Who loves HO'S?

January coho that is!!! Landed this beauty at about 4 this afternoon. Pretty damn bright for mid January Id say. I consider my spey cherry officially popped now. First fish Ive got on the new rod thats taken me into the backing. He was a bulldogger. Short bursts of energy peeling off line, followed by lots of head shakes and rolls at the surface. Hit a new fly Ive been tying thats kind of like Scott Howells prom dress, in metallic green/black

Well, its a bit mangled now! Ill tie up another on. Today was my first R and D day with it. The water looked like chocolate milk, but this guy hit on the swing! Just goes to show tht 6 inches of vis doesnt mean you wont catch anything! Still not a steelhead, but Ill take it! S river coho don't exactly hit everything that goes past their face


Anywhere ~ Anytime
Nice one, friend!

Is that a wild fish? Are there wild fish in that trib and if so how would you differentiate from a hatchery return? [if there are any]

Well done.. :thumb:

stewart dee

Nice work. Those guys run until late Feb on your river. Very hard fish to take fair hooked, hats off to ya.
theres more in that run, i know it! going back friday to catch another, and hopefully some steel to boot!
notice the leeches coming out of his gills in the 2nd pic? only ever seen that on the samish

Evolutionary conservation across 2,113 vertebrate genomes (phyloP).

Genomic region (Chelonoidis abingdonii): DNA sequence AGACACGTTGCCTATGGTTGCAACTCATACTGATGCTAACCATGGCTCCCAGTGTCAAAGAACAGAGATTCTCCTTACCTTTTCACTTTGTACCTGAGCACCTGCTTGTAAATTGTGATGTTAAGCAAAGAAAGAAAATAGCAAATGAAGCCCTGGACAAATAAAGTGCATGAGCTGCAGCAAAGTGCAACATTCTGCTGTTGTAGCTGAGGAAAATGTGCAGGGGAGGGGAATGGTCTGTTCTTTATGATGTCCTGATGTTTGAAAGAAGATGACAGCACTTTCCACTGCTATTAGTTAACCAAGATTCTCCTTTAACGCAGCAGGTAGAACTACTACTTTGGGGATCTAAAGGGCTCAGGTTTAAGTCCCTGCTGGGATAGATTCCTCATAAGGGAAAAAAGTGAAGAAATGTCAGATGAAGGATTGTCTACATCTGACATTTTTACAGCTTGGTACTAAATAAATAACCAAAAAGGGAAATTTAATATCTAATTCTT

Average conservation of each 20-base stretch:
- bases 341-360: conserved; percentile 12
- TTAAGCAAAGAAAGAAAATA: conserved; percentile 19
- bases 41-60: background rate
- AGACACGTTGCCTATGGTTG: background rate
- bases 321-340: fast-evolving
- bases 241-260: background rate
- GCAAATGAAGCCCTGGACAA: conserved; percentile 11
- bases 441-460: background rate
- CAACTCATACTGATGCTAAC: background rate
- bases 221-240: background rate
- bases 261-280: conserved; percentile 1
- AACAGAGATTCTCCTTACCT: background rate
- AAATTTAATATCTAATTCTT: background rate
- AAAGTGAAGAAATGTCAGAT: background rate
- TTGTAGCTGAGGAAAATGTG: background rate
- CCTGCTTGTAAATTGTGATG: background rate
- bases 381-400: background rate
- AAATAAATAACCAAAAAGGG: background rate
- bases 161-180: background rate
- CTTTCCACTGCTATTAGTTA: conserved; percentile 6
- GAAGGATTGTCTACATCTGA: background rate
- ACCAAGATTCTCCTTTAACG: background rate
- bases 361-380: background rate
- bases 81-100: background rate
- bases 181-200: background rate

Active Member
Those late spawning are found in all the "S" rivers. Not all that uncommon to see coho spawning in some tributaries (and even main river areas) in February and March. Some years in a couple tribs. actively spawning coho have been seen during steelhead spawning surveys even in April. Just another example of the wide diversity of the coho that was one time found in many of our rivers. Over the years on North Sound rivers I have caught adult coho in freshwater every month of the year except April and May and as mention have seen adults in April.

One thing folks might find interesting is that these fish appear to more or less "normal" time in terms of river entry. Just that they hold for extend periods prior to spawning. It would be rare not to see leeches on those late staging coho - maybe due the months those fish hold before spawning. As with many of our coho late in season those fish (especially the males) seem to be better biters. Have suspected that is due to the increased aggression of the fish as they near spawning. For the same reasons those fish are rarely the spectacular fighters often associated with fresh run fish. In addition those fish typically have exhausted most of their fat reserves and when an angler stumbles on a pod of such fish it is best for the fish to move on.

tight lines
this guy was a serious brawler for his size. Im glad I had the spey rod and 15lb tippet to muscle him to the bank before he ran downriver past where I could chase him. I think I hit him on the head with it basically. I cast, mended and 2 seconds later, BAM!